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With presidential race too close to call, Stanford experts talk state of election

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At the “Historic Election 2020” webinar on Thursday afternoon, Stanford experts affirmed the success of election administrators but raised concerns about the continuation of “Trumpism” post-election. The event was part of a weekly webinar series hosted by the Center for Democracy, Development and the Rule of Law at the Freeman Spogli Institute for International Studies.

Stanford Law professor Nathaniel Persily, co-founder of the Stanford-MIT Healthy Elections Project, praised election administrators for their response to “unprecedented shifts in the election infrastructure in an incredibly short period of time.” 

He added that though there will be contested state elections, the election was a success compared to the Democratic and Republican primaries earlier this year. In comparison to the 2016 election, “a much smaller share of ballots will be discounted this time,” Persily believes.

According to Persily, there have been no legitimate claims of fraud. While Trump’s campaign has argued that there may have been illegal votes cast through the mail-in process, “there’s no actual evidence of those sort of mysterious votes being cast,” Persily said. 

Panelists fielded questions about the large discrepancy between the relatively tight election results and polls before the election, which favored Democrats by a margin of 10 points or more.

“There was too much of an emphasis on polls as a predictive tool,” said Bruce Cain, a professor of political science and director of the Bill Lane Center for the American West. He said that these polls were more dependent on modeling, which can bring additional assumptions, and recommended that polls be treated as “noisy data, not as tablets from heaven.”

Aside from the presidential election, the panelists also discussed key electoral and demographic shifts and the future of the Democratic and Republican parties.

Former Vice President Joe Biden will almost certainly win the popular vote, according to assistant professor of political science Hakeem Jefferson. He will also have gained the largest number of votes in the history of American presidential politics. Regardless of the outcome of the presidential election, control of Congress remains uncertain.

“Democrats have to pay attention to the lack of success achieved below the level of the presidency,” Cain said. “Right now it looks like very few state legislative houses will flip and unless Democrats really lucked out, the Republicans are going to retain the Senate.” 

Despite Democratic electoral gains, the panelists predict the continued permeation of “Trumpism,” an ideology centered around the statements and political stances of President Donald Trump, in American politics.

“Donald Trump is not an aberration in American politics, and his election in 2016 was no fluke,” Jefferson said. “The president’s message — one steeped in the politics of grievance and resentment — clearly has an audience in this country. Such a message long has.”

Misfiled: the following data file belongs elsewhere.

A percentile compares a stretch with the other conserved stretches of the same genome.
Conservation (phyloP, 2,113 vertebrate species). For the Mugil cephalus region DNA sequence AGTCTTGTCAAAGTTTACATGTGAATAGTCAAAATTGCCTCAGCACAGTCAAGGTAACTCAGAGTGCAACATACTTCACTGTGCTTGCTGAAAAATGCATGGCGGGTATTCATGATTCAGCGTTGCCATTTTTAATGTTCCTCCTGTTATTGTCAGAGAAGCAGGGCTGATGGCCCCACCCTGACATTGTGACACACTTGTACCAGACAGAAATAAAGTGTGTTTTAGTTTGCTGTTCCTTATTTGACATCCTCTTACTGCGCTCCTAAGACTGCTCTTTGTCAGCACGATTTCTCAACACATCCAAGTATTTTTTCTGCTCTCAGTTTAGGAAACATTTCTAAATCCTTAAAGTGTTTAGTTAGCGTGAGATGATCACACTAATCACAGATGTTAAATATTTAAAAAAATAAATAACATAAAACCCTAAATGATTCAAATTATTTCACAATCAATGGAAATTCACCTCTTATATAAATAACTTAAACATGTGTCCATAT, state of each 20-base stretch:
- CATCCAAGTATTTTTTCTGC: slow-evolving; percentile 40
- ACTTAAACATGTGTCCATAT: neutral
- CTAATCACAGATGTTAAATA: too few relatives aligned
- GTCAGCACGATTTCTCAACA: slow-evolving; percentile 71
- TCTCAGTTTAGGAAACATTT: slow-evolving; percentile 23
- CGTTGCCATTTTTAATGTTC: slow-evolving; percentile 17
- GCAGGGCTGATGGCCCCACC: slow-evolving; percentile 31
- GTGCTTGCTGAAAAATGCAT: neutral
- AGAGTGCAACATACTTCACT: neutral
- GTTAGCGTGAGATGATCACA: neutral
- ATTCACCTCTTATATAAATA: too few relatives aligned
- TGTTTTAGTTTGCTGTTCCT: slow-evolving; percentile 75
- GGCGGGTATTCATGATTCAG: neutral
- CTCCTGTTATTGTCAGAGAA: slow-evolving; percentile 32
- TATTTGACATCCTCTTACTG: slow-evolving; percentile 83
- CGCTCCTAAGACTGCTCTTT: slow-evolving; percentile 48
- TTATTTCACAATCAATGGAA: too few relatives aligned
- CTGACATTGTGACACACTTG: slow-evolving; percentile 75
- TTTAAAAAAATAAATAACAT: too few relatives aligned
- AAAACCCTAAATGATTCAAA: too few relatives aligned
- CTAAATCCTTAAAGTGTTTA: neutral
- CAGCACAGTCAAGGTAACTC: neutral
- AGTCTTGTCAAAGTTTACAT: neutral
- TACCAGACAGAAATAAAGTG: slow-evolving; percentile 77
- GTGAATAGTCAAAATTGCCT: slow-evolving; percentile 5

Jefferson criticized what he considers a false dichotomy presented in intellectual circles between racism or economic anxiety as the primary appealing factor of Trumpism. According to Jefferson, feelings of economic disaffection among white Americans are, and will continue to be, steeped in race and white supremacy.

“White people who come to think of themselves as left behind,” Jefferson said, “perceive that they have been left behind as others, especially undeserving racial minorities have made significant gains that they believe have come at their expense.” 

“This deep investment in whiteness and the desire to maintain the power of a shrinking white majority will likely animate our politics for decades to come,” he added. 

The future of a post-Trump Republican party remains uncertain, according to panelists. Trump’s relative success in 2020, especially compared to his popular vote numbers in 2016, indicate a level of satisfaction among the core Republican base that Cain believes will be difficult to overlook. 

“I think it’s going to be very hard for the Republicans to undo the Trump formula,” Cain said.

Jefferson agreed with Cain’s statement, predicting a “scary future” for American politics.

“I doubt very, very much that the Republican Party will abandon Trumpism, and I think that’s a scary, scary feature of contemporary American politics,” Jefferson said.

A previous version of this article misquotes Hakeem Jefferson and incorrectly attributed the host of the event to The Stanford Institute for Human-Centered Artificial Intelligence. The Daily regrets these errors.

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Victoria Hsieh '24 is a Staff Writer for The Daily looking to major in Economics and Biology. She is a Seattle native and enjoys hiking in her free time. Contact The Daily’s News section at news ‘at’ stanforddaily.com.